TODAY: U.S. extends sanctions to defence firms; U.N. attacks Russia’s stance on investigation into chemical weapons in Syria; Medvedev reassures consumers over medicine import ban; Navalny to pay in Yves Rocher case; Putin insists on patriotic education; parade to mark Kuril islands seizure flouts Japan; China meetings underway amid economic concerns.
The United States has imposed sanctions on Russia’s state arms export agency and four defense industry firms for alleged violations of international arms control regimes which limit the export of nuclear and missile technologies to Iran, North Korea and Syria. The Kremlin has criticised the decision and asserted it will respond accordingly. The U.N. Security Council has accused Russia of attempting to delay the start of an international investigation into chemical weapon attacks in Syria. The E.U. has agreed on a six-month extension of asset freezes and travel bans on Russians and Ukrainians accused of fomenting the crisis in eastern Ukraine. Despite being on the travel ban list, deputy and popular crooner Iosif Kobzontaly will travel to Italy for medical treatment, thanks to a personal intervention on the part of President Putin. Prime Minister Medvedev has assured Russians that a ban on foreign-made medical goods would be ‘thoroughly weighed and discussed with medical experts’.
It has been reported that opposition leader Alexei Navalny will be obligated to pay $67,000 to the Multidisciplinary Processing Company, the victim in the Yves Rocher embezzlement case, which the activist believes to be politically motivated. The opening of a new centre for gifted students in Sochi has given Vladimir Putin the opportunity to assert that education should teach pupils to work for the glory of their state and ‘help rebuff any powerful and treacherous enemy’.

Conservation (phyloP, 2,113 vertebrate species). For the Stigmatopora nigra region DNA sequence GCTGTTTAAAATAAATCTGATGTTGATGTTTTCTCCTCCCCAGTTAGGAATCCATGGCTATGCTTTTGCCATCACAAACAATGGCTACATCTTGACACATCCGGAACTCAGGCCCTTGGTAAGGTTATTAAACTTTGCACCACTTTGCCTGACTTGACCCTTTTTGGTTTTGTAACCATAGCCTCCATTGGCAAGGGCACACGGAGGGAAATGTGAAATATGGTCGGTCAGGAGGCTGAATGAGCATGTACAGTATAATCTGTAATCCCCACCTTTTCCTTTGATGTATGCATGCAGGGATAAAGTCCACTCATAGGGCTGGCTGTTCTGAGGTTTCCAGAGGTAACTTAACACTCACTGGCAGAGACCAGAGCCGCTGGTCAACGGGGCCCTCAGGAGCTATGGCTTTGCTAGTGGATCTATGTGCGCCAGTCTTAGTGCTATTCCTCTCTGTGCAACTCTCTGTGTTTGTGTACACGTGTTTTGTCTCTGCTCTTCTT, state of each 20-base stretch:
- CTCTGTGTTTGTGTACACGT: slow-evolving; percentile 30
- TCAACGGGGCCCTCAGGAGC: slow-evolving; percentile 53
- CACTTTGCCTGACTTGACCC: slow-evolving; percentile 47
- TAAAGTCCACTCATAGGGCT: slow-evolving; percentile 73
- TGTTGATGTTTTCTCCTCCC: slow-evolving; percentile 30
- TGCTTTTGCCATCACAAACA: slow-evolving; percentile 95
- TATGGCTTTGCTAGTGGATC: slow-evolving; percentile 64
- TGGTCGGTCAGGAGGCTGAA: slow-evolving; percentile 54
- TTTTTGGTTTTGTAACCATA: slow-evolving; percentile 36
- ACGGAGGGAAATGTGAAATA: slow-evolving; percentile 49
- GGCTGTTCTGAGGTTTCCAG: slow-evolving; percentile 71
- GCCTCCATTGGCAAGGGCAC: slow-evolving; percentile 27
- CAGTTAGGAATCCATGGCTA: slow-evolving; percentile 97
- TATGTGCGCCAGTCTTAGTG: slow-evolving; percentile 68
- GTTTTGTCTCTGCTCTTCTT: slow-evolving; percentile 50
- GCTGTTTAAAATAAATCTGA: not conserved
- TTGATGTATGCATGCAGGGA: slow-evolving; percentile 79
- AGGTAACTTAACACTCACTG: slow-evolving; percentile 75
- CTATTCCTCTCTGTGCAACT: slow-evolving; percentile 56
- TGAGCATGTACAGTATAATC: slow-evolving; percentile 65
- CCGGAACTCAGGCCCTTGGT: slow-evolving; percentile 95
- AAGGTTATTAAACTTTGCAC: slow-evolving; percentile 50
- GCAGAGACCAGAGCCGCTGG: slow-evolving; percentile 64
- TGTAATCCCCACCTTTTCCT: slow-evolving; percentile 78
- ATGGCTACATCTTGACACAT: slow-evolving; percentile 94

In a show of strength unlikely to please Japan, Russia has held a military parade to commemorate the seizing of the Kuril islands. President Putin is currently in Beijing attending celebrations marking the end of World War II, and hoping to deepen economic ties. The two states are working on the creation of an eastern analogue to Euroclear Bank SA’s bond, stock and currency settlement services. The fact, however, that China’s demand for natural gas is likely to grow at a slower rate than the economy for a second straight year means that energy deals are unlikely to flourish.
PHOTO: Russia’s President Vladimir Putin is seen on the Tiananmen Gate, at the beginning of the military parade marking the 70th anniversary of the end of World War Two, in Beijing, China, September 3, 2015. (REUTERS)